AKRON, Ohio - Walking through the lush grounds is satisfying in itself. But to see at the end of its curving drive a beautiful home nestled in the well-manicured landscape surrounding it is beyond satisfying. It is like walking into a castle or palace, which is probably what its builder had in mind.
Stan Hywet Hall in Akron was the home of an industrial baron of the early-20th century. F. A. Seiberling and his wife, Gertrude, built the home, boasting of 65 rooms. Their builders laid the foundation in 1912 and continued to work on the house for the next three years. The home drew its name from the Olde English phrase for "stone hewn." There is an abundance of stone throughout the home and its gardens.
Seiberling, cofounder of Goodyear Tire and Rubber Company and later cofounder of Seiberling Rubber, helped put Akron more firmly on the map. The rubber companies gave Akron the nickname "The Rubber City." Seiberling was one of the world's industrial tycoons. F.A. Seiberling died in 1955, nine years after his wife passed.
"Stan Hywet is an American country estate and is really built off the European country estate movement," said Tom McKenzie, tour manager for the hall and gardens. They property is now owned by a non-profit group that maintains and operates the historic house. It is open to the public for tours.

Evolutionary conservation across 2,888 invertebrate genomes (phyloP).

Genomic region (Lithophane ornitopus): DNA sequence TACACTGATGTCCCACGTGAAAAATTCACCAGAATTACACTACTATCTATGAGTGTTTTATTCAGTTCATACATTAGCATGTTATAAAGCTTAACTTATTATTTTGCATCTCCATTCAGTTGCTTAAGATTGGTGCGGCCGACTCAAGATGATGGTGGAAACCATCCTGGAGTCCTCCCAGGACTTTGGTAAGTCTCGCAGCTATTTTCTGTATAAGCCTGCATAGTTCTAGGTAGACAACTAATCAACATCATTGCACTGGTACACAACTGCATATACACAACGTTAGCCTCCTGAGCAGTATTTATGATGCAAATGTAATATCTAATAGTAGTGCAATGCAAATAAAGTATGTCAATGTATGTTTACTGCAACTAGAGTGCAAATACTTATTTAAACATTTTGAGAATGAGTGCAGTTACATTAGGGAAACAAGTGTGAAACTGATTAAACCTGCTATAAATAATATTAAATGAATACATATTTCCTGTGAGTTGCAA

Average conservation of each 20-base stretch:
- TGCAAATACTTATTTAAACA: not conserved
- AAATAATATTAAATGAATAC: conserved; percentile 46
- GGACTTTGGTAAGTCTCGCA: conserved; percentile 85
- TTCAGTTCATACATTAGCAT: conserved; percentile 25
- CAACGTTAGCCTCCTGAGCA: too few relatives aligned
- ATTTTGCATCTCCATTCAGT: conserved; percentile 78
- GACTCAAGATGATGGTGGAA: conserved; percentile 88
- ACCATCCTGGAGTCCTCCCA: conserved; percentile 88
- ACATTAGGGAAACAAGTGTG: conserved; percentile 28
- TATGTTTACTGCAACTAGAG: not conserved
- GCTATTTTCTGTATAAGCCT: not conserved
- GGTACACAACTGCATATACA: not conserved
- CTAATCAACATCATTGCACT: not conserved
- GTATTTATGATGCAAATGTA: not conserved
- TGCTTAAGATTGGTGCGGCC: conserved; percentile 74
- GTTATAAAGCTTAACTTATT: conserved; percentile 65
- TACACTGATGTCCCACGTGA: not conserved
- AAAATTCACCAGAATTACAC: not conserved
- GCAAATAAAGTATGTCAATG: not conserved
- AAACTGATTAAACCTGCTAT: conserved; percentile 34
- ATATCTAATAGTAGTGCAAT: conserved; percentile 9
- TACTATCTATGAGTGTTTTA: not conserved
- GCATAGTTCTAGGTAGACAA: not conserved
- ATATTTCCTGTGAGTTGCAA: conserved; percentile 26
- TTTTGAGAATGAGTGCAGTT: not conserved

Among the volunteers who conduct tours through the house is Anne Davis, granddaughter of the Seiberlings. She tells visitors of her fond memories of growing up within a 10-minute bicycle ride to her grandparents' mansion.
"Oh, Christmases were magic her at Stan Hywet," Davis said. "The holidays were filled with all the relatives and the children."
She remembered the children even put on their own rendition of "A Christmas Carol” by Charles Dickens.
Davis lives in Oberlin, but makes a weekly trip to the old mansion to conduct tours.
"We would sunbathe up there and talk about the gorgeous view," she said with a smile and a glint in her eye.
The mansion serves as a location for weddings.
“We have weddings throughout the weekend," said Eric Wheeler, marketing director for the hall and gardens. "Sometimes we have three or four weddings per Saturday."
The house, paneled in wood, was home to the Seiberling family for four decades. Servants lived on the third and fourth floors of the mansion. In its backyard is a wonderful fountain surrounded by a beautiful lawn and a stone walkway.
Though the Seiberlings are gone, the house they built remains. It is a testament to a time now gone. But today it is a historic pathway to the past and to how life was lived by the very wealthy.
Stan Hywet Hall and Gardens is located at 714 North Portage Path in Akron. http://www.stanhywet.org/
Copyright 2013 Scripps Media, Inc. All rights reserved. This material may not be published, broadcast, rewritten, or redistributed.
My Ohio With Leon Bibb
Cemetery has been abandoned and found again several times over the generations. Now, a local group fights to keep its memory alive.
Hours before each Cleveland Browns football game, a group of tailgate party fans gathers with an entourage of wild vehicles which celebrate the team, its history, and themselves.